The draft IFR’s dire warnings put Lesotho in a difficult position as it continues to renegotiate the LHWP Treaty with South Africa. If Lesotho decides to stick to the Treaty requirements by building Mashai Dam and delivering 50.8 cubic meters/second to South Africa, the resulting compensation costs may render the venture infeasible to South Africa. If Lesotho decides to allow more water to flow downstream through its dams, less water will be available to sell, again reducing the odds that the project will be cost effective. Either way, South Africa will no doubt choose the least–cost water supply, which may not be more dams in Lesotho.

The consultants present other scenarios that would cause less damage to the ecosystem and the humans living in it. One of these scenarios would allow 38 cubic metres per second of water to flow to South Africa while costing less than $571,000 annually to compensate for resource losses. The question is whether the construction of Mashai Dam will remain cost effective to the South Africans if it means less water for Gauteng along with high pumping and resettlement costs.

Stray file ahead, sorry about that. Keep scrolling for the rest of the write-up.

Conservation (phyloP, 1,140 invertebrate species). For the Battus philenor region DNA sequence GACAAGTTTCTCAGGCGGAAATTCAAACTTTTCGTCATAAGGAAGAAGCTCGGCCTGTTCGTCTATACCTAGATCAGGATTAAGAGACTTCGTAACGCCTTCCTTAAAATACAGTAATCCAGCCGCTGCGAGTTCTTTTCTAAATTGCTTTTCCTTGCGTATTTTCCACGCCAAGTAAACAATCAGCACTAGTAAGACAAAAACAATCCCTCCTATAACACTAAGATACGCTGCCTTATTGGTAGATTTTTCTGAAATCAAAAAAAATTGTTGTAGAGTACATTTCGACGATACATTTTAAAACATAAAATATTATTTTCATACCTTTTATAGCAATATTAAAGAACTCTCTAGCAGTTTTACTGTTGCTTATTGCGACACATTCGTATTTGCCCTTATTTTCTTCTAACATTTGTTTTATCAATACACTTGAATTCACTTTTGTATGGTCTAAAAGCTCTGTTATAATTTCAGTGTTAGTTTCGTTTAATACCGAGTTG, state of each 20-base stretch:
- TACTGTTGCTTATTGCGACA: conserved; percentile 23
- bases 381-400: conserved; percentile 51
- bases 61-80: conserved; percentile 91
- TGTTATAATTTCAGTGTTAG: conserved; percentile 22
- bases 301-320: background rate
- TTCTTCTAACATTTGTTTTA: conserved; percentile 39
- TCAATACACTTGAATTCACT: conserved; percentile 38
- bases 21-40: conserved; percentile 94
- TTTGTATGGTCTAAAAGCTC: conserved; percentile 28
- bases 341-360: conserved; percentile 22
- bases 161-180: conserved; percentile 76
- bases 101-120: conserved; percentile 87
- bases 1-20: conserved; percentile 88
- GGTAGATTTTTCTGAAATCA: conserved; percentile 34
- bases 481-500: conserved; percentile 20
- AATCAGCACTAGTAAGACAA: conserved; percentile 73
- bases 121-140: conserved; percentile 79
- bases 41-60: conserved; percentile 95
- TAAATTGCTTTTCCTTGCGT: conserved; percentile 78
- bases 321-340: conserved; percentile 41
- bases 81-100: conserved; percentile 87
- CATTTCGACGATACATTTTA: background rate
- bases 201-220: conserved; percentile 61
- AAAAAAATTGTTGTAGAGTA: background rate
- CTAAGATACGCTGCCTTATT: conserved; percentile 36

Kwame Oduru, General Manager for LHDA’s Environmental and Social Services Group, said, "We are committed to finding an IFR scenario that will balance economic and technical feasibility with environmental acceptability."

The next step in this process is for an LHDA–appointed independent expert panel,

the World Bank, and the European Investment Bank will review the draft document first. The expert panel includes Dr. Jane Doolan, Prof. Tom McMahon (both from Australia), and Dr. Mike Mentis (from South Africa). Oduru said LHDA will release the report to the public in May. At press time, it still had not been released.